(1) ?????????????????? [??] ????????? (2) ????? [???] ????????? (3) ?????? [+??] ????????? (4) ???????????????????MS????????????????????? ???????????????? [v] ??????????????????????????????????? ????…(read more)
O workflow do SharePoint 2010 é muito rico em detalhes que muitas vezes são inexplorados. Um deles é o processo de aprovação, que é algo como um sub-processo que nos permite customizar bastante a interação do usuário com as tarefas de workflow.
Neste post vou mostrar como editar o e-mail de tarefa atribuída que o Workflow envia, mas o conteúdo deste post pode ser utilizado em outras customizações deste sub-processo.
[?24?] Windows Azure ??????? http://msdn.microsoft.com/ja-jp/windowsazure/dn221938
??????????????????????? Windows Azure ??????????????????????????????? Azure ??????????????????????
— Windows Azure ??????? ??…(read more)
Our data platform has over 600 petabytes of data. The data mining team that I work with has 1/6 of that total space with 73.4 petabytes being utilized….(read more)
Rod Colledge, is a Microsoft Most Valued Professional (MVP) for SQL Server, and an expert on the technology side of the use of Business Intelligence in education in Australia. For a living, he helps Microsoft customers with their own business intelligence projects, through his business at StrataDB. But in his role as a Microsoft MVP one of the things that he’s been able to do is record a series of short videos of examples of using business intelligence in education, to show some of the simple things that are useful for school leaders and teachers.
Today’s video is in two parts:
- The first part shows you how you can take a complex data set, containing both central data and a user’s own data – in this case, a spreadsheet of their own data.
- The second part shows you how users can visualise it together in a number of different ways.
Part One – Creating and connecting the education data sources in PowerPivot
Part Two – Reporting education data using PowerView
[Troubleshooting] FIM Service Polling the Exchange Web Service (EWS) fills the Application Event Log
[Troubleshooting] FIM Service Polling the Exchange Web Service (EWS) fills the Application Event Log: http://social.technet.microsoft.com/wiki/contents/articles/17439.troubleshooting-fim-service-polling-the-exchange-web-service-ews-fills-the-application-event-log.aspx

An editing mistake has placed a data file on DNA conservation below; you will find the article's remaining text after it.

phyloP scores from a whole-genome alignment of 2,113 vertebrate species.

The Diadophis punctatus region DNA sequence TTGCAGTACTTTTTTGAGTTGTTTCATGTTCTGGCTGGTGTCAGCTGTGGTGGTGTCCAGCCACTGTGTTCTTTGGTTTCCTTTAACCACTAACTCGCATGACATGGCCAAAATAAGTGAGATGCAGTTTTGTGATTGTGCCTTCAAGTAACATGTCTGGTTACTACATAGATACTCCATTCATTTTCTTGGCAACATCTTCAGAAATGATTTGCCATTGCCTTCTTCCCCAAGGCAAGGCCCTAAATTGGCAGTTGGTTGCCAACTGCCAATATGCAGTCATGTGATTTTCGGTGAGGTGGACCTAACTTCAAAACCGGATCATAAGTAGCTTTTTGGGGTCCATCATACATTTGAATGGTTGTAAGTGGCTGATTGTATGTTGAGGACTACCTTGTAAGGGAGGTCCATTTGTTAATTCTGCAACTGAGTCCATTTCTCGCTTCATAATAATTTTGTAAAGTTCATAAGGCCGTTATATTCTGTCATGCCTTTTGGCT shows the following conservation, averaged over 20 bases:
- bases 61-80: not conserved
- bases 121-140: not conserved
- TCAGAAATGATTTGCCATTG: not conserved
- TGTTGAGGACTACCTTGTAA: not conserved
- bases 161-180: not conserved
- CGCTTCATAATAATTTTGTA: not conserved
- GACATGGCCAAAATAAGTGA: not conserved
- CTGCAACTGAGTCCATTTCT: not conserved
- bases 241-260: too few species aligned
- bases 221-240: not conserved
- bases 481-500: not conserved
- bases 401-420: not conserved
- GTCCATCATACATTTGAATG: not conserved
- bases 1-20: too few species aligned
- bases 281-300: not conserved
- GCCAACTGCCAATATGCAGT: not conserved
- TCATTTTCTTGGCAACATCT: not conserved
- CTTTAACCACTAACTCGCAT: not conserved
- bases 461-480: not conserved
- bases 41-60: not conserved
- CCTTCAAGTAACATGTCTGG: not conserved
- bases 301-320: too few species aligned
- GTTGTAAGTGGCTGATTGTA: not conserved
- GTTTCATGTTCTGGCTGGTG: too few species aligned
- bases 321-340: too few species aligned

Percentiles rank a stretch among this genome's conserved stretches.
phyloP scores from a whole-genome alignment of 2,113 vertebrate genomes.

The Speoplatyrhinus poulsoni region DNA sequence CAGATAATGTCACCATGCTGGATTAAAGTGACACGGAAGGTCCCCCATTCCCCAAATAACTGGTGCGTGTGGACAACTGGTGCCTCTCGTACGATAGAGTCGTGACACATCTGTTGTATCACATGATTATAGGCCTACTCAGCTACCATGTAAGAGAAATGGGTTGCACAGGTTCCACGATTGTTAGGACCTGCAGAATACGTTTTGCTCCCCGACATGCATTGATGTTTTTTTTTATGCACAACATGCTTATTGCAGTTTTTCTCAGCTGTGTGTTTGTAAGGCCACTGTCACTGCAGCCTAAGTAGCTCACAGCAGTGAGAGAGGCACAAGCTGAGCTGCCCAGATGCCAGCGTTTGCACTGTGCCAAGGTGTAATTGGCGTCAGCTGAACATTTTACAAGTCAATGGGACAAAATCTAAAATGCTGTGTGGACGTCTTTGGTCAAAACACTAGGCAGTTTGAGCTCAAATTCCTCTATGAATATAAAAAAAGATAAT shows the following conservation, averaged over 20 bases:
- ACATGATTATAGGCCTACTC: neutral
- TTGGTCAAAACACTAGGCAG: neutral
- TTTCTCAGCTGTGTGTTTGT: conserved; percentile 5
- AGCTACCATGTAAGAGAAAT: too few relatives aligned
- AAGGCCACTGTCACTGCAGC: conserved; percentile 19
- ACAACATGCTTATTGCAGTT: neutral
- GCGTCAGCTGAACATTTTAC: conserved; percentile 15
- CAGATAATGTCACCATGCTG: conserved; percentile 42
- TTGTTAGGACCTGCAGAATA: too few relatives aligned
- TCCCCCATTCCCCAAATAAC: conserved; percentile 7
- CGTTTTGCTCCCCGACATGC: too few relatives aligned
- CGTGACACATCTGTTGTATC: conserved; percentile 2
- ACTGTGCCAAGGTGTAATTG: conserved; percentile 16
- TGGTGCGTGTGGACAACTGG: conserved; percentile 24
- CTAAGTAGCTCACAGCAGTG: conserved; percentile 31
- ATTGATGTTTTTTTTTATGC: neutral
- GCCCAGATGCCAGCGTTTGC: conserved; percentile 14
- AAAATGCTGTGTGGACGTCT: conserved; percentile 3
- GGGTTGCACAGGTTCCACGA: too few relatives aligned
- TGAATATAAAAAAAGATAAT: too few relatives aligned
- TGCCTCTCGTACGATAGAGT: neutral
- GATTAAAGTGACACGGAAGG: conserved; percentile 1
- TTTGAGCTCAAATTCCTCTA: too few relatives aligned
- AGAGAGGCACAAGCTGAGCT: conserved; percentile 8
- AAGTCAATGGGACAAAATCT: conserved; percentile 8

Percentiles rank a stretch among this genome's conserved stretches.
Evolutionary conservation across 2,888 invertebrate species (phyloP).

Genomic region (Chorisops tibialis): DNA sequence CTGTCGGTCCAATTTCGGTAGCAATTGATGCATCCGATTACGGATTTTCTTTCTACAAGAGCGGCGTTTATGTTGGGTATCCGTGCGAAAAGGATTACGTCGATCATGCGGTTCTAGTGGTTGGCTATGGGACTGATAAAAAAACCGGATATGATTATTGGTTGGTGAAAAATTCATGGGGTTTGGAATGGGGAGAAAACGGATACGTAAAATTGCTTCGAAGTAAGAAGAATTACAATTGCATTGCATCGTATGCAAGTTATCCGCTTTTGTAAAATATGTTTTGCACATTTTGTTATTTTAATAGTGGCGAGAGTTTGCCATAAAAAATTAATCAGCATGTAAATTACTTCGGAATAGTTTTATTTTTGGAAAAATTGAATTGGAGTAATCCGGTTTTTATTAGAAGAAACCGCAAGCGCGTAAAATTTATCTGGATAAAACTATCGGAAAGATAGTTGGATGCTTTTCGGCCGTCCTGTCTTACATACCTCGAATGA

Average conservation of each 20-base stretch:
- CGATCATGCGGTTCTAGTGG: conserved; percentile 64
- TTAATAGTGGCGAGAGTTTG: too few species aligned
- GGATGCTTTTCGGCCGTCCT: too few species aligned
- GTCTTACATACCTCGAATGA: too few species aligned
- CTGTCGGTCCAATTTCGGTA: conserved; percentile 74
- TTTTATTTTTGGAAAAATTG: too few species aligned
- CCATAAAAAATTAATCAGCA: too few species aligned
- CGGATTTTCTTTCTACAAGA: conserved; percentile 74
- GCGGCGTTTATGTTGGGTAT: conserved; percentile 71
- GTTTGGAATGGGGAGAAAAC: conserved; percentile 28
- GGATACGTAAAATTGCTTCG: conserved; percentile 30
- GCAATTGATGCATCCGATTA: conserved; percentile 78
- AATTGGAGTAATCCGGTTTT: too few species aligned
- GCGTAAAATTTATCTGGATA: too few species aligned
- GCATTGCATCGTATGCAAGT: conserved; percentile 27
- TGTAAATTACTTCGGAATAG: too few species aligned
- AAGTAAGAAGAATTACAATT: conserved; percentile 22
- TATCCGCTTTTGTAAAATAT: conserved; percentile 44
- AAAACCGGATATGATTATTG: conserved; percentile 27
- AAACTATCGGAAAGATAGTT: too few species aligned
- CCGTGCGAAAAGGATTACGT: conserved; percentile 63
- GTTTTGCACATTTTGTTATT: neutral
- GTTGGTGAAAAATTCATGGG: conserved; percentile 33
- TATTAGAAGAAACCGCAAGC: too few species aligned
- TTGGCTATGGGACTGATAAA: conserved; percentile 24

When we talk about quality bars, we are not talking about the phenomenal gems such as the Kalahari Oasis in the Mabalingwe game reserve, which I visited and thoroughly enjoyed on more than a couple of hot days under the sun.
Instead we are starting a discussion on the quality bars we are using and considering for ALM Ranger projects, with the hope that you (ALM community) will give candid feedback and share your experience.
Why do we need quality bars?
We strive to ship quality solutions and experience which:
- Accelerate the adoption of Visual Studio with out-of-band solutions for feature gaps and value-add guidance
- Create raving and unblocked fans
- Meet regulatory and legal requirements
The first has been our mission from the start and the second will always be fuelling (inspiring) us and the community. The third is the one that has and will continue to introduce challenges and friction in the ALM community, because it requires bandwidth (which we have little of) and razor-sharp focus.
What are the challenges with quality bars?
Let’s start by looking at the quality bar slider diagram we created in an attempt to highlight the challenges when striving for the full compliance with industry guidelines, standards and a quality user experience. At this point we assume that the ALM Rangers are well known to you, as well as their geographically dispersed, virtual, part-time and volunteer based community.
We deliver a menu of solution types ranging such as guidance, supporting whitepapers and samples, quick response tooling samples, tools or a combination thereof. Raising the Quality Bar for Documentation gives us an overview of the documentation quality bar, while Raising the Quality Bar for Tooling is the starting point for the quality bar discussed herein.
|When we talk about tooling we can move the slider from none (pure guidance) to a fully supported “shrink-wrapped” product. The compliance and quality bar checks and balances take a huge jump when we reach and especially cross the “ship binaries” marker.|
As mentioned the ALM Rangers community is based on volunteers, who invest their passion for technology, their real-world experience and their personal time on a part-time basis.